While there is some corroboration, in the form of the medical evidence that the injury to the Complainant’s foot was caused by a crush type injury [3], that the Complainant’s foot was indeed damaged by the application of some force which crushed his bones, I am unable, without significant speculation on the evidence before me, to determine who, or how, that might have occurred. In the absence of that evidence, I do not have reasonable grounds to believe that any one particular police officer drove a motor vehicle in such a manner as to cause the injury to the Complainant.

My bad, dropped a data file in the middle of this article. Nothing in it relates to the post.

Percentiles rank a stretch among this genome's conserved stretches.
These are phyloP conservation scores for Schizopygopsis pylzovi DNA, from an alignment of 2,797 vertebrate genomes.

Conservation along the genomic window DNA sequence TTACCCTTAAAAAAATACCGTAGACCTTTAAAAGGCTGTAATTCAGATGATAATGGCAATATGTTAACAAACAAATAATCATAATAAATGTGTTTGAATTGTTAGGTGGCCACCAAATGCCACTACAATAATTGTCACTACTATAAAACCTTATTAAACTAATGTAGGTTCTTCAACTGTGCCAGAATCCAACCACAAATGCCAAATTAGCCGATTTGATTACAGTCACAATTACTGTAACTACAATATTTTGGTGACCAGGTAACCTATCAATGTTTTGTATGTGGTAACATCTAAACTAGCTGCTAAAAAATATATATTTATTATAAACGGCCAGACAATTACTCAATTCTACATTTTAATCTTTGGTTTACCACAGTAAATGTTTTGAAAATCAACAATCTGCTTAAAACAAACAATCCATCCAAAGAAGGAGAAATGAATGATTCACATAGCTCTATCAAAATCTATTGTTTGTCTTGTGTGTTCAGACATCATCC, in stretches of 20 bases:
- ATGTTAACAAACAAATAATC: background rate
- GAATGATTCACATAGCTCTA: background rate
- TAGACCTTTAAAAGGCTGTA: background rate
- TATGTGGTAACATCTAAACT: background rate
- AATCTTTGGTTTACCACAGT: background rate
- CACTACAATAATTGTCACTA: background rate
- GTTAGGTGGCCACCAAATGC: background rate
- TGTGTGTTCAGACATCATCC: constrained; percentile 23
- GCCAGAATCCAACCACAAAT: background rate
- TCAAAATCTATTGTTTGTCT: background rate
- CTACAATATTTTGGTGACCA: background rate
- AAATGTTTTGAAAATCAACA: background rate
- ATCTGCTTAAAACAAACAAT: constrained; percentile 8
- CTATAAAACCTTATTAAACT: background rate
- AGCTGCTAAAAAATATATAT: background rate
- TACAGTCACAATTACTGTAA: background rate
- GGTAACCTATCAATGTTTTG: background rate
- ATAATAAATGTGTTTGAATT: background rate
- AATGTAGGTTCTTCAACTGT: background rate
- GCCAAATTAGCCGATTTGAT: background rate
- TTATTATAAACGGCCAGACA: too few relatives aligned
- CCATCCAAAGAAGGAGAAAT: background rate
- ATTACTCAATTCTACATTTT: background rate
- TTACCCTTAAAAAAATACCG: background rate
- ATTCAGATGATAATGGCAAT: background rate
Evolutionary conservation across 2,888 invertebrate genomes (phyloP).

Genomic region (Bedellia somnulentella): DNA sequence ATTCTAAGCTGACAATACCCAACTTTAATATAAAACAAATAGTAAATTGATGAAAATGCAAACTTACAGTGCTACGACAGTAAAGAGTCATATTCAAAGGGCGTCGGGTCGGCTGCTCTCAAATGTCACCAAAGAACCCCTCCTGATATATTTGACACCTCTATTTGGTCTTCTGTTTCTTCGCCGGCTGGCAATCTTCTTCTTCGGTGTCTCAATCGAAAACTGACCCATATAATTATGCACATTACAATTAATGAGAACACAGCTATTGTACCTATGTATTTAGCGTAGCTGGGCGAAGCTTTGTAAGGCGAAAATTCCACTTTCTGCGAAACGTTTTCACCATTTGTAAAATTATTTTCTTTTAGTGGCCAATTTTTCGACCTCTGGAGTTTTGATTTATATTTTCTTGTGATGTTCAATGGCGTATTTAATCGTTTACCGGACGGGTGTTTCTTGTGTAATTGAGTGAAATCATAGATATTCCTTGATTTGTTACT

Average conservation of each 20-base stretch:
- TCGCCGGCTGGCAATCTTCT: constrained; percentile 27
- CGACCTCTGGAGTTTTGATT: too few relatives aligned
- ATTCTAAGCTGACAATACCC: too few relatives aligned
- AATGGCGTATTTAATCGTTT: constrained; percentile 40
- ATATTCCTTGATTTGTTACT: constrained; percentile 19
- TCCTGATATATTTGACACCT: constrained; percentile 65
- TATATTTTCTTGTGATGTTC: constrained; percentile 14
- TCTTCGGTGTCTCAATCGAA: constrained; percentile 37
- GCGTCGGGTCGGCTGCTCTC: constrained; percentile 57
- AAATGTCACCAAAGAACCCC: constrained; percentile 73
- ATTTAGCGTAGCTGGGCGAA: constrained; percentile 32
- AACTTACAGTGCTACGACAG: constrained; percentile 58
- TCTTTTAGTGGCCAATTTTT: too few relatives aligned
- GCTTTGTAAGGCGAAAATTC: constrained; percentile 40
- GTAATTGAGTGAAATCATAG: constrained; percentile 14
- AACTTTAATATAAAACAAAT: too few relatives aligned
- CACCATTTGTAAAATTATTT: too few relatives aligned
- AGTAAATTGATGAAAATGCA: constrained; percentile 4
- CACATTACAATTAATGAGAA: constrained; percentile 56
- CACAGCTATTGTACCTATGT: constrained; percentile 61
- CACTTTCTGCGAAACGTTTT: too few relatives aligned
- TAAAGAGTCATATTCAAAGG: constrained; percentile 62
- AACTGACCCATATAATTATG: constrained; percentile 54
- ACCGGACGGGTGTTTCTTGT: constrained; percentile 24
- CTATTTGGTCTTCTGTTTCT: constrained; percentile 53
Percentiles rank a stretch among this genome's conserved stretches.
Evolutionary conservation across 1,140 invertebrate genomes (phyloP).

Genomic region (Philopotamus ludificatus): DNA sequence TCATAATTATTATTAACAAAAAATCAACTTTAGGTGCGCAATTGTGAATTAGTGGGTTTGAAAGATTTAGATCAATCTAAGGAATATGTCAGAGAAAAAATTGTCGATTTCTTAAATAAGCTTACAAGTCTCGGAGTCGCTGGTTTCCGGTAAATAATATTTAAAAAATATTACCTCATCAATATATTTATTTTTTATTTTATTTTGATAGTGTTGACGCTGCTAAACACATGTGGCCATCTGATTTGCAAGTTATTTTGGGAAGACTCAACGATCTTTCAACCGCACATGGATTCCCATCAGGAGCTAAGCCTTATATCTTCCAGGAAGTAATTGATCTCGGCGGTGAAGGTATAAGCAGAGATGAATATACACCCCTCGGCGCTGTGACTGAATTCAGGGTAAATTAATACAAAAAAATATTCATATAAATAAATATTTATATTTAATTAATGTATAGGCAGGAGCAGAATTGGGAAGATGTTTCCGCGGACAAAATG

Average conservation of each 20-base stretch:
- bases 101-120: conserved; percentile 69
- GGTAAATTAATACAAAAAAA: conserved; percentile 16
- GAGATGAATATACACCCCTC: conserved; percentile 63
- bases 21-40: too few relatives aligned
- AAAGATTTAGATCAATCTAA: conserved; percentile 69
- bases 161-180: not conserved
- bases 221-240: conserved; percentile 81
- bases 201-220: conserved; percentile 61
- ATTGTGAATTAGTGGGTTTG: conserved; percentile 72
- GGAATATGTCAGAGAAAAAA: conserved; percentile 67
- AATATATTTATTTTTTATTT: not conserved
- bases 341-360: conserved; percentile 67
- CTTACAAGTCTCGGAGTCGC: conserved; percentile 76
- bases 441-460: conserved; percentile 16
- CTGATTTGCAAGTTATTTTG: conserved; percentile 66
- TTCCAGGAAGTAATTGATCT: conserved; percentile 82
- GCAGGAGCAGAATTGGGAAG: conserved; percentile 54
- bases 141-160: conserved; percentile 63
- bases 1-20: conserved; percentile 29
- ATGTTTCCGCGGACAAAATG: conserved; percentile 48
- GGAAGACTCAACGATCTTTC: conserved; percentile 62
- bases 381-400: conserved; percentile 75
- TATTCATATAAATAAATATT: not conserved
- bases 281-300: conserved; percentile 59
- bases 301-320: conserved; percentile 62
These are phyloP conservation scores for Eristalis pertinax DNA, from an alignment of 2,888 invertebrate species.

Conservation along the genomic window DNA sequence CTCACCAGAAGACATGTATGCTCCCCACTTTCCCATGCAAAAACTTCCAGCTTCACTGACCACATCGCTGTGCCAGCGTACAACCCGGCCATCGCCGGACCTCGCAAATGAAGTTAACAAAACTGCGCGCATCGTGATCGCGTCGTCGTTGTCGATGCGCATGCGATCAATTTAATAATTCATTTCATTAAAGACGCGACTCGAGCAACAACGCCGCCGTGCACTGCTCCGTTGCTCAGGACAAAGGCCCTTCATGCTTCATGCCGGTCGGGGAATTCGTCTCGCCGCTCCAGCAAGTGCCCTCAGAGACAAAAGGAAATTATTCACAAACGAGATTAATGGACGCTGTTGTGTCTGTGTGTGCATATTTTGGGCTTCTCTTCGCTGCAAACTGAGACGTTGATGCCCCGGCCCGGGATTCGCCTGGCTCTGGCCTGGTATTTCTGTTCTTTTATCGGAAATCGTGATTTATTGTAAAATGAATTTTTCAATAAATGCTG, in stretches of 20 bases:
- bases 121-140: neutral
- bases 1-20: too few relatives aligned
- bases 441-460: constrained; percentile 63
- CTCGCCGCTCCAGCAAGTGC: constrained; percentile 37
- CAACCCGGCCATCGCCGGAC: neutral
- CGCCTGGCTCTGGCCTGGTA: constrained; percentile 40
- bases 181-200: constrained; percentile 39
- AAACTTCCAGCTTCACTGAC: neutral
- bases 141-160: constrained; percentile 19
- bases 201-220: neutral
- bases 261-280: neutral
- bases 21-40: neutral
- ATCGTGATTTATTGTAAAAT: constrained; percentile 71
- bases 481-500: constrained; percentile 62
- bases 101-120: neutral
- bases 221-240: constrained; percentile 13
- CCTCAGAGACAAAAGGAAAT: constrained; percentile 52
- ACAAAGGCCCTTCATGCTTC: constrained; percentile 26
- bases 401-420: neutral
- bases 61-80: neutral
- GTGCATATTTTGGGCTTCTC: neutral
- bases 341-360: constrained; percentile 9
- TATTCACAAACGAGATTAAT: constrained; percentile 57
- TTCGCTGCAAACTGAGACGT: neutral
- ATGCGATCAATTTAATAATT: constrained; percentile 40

While the appropriate charge to be considered, should the driver of the van be capable of being identified, would be one of dangerous driving causing bodily harm, the definition of which is set out in the decision of the Supreme Court of Canada in R v Beatty, [2008] 1 S.C.R. 49, as requiring that the driving must be dangerous to the public, having regard to all of the circumstances, including the nature, condition and use of the place at which the motor vehicle is being operated and the amount of traffic that, at the time, is or might reasonably be expected to be at that place, and that the driving must be such that it amounts to “a marked departure from the standard of care that a reasonable person would observe in the accused’s circumstances,” in the absence of some identification evidence to pinpoint who the driver of the van who allegedly drove over the Complainant’s foot is, I lack the evidence necessary to assess that driving overall to determine whether or not the driving was dangerous in nature in the entire context of the incident.